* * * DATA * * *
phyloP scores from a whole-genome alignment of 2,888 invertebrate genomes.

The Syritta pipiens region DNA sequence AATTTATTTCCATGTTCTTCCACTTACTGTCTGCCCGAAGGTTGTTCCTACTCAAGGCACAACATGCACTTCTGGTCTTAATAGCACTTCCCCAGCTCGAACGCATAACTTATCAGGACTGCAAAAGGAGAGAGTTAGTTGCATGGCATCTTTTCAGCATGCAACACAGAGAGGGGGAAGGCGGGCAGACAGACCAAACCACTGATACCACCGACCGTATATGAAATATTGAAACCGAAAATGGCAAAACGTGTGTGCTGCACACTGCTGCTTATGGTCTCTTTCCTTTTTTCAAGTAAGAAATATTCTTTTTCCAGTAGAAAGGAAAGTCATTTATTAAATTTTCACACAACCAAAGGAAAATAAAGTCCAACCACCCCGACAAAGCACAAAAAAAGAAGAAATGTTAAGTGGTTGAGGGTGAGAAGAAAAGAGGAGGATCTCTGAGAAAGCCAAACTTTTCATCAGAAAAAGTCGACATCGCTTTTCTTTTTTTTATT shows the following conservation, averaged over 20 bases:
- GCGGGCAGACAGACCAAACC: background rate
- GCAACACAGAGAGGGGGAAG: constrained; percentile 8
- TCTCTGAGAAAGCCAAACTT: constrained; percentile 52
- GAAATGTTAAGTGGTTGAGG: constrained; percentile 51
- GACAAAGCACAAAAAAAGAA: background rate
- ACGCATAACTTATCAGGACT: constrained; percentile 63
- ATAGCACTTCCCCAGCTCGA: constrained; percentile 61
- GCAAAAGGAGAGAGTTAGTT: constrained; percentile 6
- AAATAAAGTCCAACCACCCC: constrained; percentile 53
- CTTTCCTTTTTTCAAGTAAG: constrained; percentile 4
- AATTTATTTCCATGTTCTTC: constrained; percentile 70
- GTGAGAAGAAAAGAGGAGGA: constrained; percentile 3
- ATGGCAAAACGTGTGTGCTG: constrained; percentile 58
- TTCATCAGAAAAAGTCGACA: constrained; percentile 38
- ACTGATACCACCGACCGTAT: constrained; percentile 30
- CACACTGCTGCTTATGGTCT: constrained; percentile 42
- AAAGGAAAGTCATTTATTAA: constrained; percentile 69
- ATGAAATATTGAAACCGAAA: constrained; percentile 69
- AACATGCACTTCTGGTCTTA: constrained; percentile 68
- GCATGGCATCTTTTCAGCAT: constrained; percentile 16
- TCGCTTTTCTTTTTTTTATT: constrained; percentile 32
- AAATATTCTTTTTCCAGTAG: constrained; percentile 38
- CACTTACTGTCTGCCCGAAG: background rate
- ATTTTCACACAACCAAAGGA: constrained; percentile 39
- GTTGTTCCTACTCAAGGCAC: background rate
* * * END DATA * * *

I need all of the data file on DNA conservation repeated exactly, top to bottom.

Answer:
phyloP scores from a whole-genome alignment of 2,888 invertebrate genomes.

The Syritta pipiens region DNA sequence AATTTATTTCCATGTTCTTCCACTTACTGTCTGCCCGAAGGTTGTTCCTACTCAAGGCACAACATGCACTTCTGGTCTTAATAGCACTTCCCCAGCTCGAACGCATAACTTATCAGGACTGCAAAAGGAGAGAGTTAGTTGCATGGCATCTTTTCAGCATGCAACACAGAGAGGGGGAAGGCGGGCAGACAGACCAAACCACTGATACCACCGACCGTATATGAAATATTGAAACCGAAAATGGCAAAACGTGTGTGCTGCACACTGCTGCTTATGGTCTCTTTCCTTTTTTCAAGTAAGAAATATTCTTTTTCCAGTAGAAAGGAAAGTCATTTATTAAATTTTCACACAACCAAAGGAAAATAAAGTCCAACCACCCCGACAAAGCACAAAAAAAGAAGAAATGTTAAGTGGTTGAGGGTGAGAAGAAAAGAGGAGGATCTCTGAGAAAGCCAAACTTTTCATCAGAAAAAGTCGACATCGCTTTTCTTTTTTTTATT shows the following conservation, averaged over 20 bases:
- GCGGGCAGACAGACCAAACC: background rate
- GCAACACAGAGAGGGGGAAG: constrained; percentile 8
- TCTCTGAGAAAGCCAAACTT: constrained; percentile 52
- GAAATGTTAAGTGGTTGAGG: constrained; percentile 51
- GACAAAGCACAAAAAAAGAA: background rate
- ACGCATAACTTATCAGGACT: constrained; percentile 63
- ATAGCACTTCCCCAGCTCGA: constrained; percentile 61
- GCAAAAGGAGAGAGTTAGTT: constrained; percentile 6
- AAATAAAGTCCAACCACCCC: constrained; percentile 53
- CTTTCCTTTTTTCAAGTAAG: constrained; percentile 4
- AATTTATTTCCATGTTCTTC: constrained; percentile 70
- GTGAGAAGAAAAGAGGAGGA: constrained; percentile 3
- ATGGCAAAACGTGTGTGCTG: constrained; percentile 58
- TTCATCAGAAAAAGTCGACA: constrained; percentile 38
- ACTGATACCACCGACCGTAT: constrained; percentile 30
- CACACTGCTGCTTATGGTCT: constrained; percentile 42
- AAAGGAAAGTCATTTATTAA: constrained; percentile 69
- ATGAAATATTGAAACCGAAA: constrained; percentile 69
- AACATGCACTTCTGGTCTTA: constrained; percentile 68
- GCATGGCATCTTTTCAGCAT: constrained; percentile 16
- TCGCTTTTCTTTTTTTTATT: constrained; percentile 32
- AAATATTCTTTTTCCAGTAG: constrained; percentile 38
- CACTTACTGTCTGCCCGAAG: background rate
- ATTTTCACACAACCAAAGGA: constrained; percentile 39
- GTTGTTCCTACTCAAGGCAC: background rate